Birds of Iowa


Welcome to the Birds of Iowa website. This site contains photos and information about birds I have photographed in Iowa and other places. I have also added photos of amphibians, bats, flowers, fungi, mammals, salamanders, snails, snakes and turtles.

Bats of Iowa
Pipistrellus subflavus (F. Cuvier)
Eastern Pipistrelle






Italian: Pipistrellus-"bat."

 Latin: subflavus -"yellow belly."


Fur: Yellowish or grayish brown; hair-dark gray base, broad yellowish-brown subterminal band, dark brown tip.

 Tail membrane: Basal one-third sparsely furred; darker toward tip.

 Wing membrane: Blackish, usually contrasting with reddish forearm.

 Calcar: Not keeled.

 Ears: Tannish; hairless; rounded at tips.

 Tragus: Less than one-half ear length; bluntly rounded; curved forward.

 Total length: 81-89 mm. Forearm: 31-35 mm. Wingspan: 208-258 mm. Total weight: 4-8 g.

 Dental formula: 34 total; I 2/3, C 1/1, P 2/2, M 3/3.

 Confusing Species

 All species of Myotis are brown in color, but do not have reddish forearms that distinctly contrast with dark wing membrane like the Pipistrelle.

 Distribution and Status

 Overall: Eastern United States; west to central Kansas and south to Yucatan, Mexico.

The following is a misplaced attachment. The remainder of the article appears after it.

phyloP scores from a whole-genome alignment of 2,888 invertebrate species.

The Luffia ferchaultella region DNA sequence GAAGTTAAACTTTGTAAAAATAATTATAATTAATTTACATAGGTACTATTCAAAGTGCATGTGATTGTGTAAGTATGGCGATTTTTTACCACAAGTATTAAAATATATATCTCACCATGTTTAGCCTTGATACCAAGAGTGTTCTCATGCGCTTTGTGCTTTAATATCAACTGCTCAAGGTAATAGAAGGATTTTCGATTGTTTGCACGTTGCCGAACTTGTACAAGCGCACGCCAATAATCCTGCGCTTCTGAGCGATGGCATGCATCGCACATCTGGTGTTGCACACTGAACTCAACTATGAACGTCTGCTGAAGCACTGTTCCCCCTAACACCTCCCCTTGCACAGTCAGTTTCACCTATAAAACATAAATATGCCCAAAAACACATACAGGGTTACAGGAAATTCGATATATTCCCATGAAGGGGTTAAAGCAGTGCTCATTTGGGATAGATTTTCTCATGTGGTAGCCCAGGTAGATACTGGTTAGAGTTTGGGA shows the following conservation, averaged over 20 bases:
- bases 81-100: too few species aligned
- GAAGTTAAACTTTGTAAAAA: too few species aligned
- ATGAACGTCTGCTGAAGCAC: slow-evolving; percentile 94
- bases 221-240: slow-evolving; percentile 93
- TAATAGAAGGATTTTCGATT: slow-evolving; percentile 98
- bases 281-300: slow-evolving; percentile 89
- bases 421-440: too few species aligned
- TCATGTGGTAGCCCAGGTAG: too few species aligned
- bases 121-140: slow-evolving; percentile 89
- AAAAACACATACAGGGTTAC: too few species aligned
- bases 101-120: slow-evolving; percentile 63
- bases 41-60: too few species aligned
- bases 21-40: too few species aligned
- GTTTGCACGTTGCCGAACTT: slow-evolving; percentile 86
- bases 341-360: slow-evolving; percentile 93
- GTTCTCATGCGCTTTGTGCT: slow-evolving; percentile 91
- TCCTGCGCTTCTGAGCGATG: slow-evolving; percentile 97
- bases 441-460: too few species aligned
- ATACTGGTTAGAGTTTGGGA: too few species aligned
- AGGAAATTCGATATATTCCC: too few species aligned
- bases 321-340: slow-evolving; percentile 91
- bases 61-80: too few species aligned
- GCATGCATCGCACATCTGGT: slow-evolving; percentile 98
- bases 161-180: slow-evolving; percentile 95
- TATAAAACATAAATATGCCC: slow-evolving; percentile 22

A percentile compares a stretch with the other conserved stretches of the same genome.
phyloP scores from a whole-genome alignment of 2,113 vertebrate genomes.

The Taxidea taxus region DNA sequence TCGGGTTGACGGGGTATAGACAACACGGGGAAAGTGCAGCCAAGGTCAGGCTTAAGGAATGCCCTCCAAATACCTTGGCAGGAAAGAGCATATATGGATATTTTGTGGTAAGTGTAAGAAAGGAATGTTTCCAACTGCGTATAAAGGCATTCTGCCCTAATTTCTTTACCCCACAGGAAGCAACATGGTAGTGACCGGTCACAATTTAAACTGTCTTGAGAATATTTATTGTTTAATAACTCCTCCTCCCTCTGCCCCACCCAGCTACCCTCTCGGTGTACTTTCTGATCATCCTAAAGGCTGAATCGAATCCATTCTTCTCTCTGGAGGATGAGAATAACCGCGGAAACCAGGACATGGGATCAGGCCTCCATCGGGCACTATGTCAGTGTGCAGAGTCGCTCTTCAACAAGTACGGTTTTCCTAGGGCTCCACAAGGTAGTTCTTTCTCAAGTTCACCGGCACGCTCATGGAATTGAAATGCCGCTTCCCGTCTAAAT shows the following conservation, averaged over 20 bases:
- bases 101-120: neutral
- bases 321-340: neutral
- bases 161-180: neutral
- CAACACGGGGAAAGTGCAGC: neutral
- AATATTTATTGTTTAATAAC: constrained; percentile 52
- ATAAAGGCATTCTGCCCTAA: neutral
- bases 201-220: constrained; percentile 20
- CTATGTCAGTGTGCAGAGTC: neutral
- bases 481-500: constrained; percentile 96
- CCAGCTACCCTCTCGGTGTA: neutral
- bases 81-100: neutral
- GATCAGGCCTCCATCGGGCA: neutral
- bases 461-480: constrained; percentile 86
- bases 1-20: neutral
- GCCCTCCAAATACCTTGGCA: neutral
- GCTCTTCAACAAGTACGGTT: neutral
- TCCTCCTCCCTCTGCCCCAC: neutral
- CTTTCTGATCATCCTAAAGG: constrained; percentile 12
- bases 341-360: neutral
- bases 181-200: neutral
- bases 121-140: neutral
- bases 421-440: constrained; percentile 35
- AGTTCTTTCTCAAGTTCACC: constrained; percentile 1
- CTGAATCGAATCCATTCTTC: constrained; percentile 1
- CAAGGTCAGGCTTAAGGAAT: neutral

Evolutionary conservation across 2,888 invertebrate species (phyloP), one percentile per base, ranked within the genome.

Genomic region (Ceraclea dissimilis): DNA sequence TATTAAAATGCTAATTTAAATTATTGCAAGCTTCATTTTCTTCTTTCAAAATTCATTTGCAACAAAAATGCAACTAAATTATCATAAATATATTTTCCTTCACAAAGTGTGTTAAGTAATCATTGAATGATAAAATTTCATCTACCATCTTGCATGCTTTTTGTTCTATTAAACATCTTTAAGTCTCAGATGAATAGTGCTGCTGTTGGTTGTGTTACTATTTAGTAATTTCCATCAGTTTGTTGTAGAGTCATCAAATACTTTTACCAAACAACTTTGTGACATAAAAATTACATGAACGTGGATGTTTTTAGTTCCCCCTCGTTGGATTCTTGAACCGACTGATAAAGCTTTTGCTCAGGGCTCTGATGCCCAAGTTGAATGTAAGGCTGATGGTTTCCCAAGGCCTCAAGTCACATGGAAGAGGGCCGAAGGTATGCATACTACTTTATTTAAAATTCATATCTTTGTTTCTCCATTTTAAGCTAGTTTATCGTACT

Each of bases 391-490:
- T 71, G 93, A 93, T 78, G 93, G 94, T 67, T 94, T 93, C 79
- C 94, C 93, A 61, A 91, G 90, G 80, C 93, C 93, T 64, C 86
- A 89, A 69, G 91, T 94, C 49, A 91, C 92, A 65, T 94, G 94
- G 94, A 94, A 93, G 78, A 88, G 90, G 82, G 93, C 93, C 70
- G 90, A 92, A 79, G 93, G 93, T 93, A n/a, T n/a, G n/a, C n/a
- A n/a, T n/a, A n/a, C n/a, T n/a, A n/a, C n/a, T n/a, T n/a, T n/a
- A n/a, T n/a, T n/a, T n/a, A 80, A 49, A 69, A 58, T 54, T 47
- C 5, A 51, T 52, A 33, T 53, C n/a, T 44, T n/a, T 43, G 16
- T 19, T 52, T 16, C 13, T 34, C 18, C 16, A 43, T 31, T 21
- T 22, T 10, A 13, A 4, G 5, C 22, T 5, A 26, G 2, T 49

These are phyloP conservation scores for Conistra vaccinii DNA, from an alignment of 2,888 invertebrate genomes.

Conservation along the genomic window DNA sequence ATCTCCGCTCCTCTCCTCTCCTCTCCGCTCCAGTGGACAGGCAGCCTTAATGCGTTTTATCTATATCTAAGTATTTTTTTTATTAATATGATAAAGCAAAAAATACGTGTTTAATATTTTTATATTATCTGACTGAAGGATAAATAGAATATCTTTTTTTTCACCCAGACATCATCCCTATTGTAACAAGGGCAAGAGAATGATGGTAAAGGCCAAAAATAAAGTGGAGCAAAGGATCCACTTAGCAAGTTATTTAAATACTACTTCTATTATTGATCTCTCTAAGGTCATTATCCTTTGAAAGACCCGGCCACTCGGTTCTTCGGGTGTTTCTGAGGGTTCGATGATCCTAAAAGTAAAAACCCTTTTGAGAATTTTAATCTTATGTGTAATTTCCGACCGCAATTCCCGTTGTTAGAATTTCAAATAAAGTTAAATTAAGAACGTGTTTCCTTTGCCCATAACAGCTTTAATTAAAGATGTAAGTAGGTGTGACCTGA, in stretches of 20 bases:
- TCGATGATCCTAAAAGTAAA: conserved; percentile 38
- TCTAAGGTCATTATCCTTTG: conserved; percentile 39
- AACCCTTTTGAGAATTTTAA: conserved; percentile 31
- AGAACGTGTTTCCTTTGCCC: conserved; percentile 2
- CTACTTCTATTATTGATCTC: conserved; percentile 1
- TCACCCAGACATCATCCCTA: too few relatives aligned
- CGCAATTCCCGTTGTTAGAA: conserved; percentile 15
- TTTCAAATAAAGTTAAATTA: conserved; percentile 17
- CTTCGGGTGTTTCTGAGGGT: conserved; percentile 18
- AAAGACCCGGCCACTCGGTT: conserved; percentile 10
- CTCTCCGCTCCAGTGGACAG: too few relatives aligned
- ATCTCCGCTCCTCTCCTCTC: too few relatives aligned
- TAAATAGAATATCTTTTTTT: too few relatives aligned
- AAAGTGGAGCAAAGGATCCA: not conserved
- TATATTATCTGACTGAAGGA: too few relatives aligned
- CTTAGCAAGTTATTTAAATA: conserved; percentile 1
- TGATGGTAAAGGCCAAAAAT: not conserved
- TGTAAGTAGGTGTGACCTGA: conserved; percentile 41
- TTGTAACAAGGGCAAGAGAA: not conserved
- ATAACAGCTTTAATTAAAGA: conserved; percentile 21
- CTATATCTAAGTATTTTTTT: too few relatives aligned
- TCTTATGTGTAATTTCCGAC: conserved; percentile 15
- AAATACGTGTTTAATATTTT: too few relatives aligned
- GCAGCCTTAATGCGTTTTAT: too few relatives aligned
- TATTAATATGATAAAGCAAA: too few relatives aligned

Iowa: Probably statewide, but not reported from the northwestern corner. Most common in eastern counties, local elsewhere; present all year.

 Natural History

 Perhaps less is known about the eastern pipistrelle in Iowa than any other bat species. Available evidence suggests that both males and females are common in eastern Iowa throughout the year where there are both forested limestone outcroppings as well as forests and wooded waterways. Pipistrelles seasonally migrate to and from central and western counties, utilizing small caves enroute. All winter records for this species are from eastern Iowa, where it is a common hibernator in humid sections of caves and mines, usually hanging singly but near the big and little brown bats and the northern myotis. Copulation occurs in fall and winter at or near their hibernacula.

 In summer, adults of both sexes inhabit water courses bordered by deciduous woods and roost in crevices, caves, and buildings. Females establish nursery colonies in a variety of these sites, and produce one or two young. Males and nonreproductive females usually roost away from nurseries. In Iowa, young are born by late June and begin flying by mid-July. Eastern pipistrelles emerge early in the evening, foraging for a variety of insects including leafhoppers, beetles, flies, moths and true bugs.

 As with most bats of Iowa, the eastern pipistrelle requires forested habitat, especially along streams. Since it also utilizes caves and mines for both summer roosting and winter hibernation, both types of habitats need protection.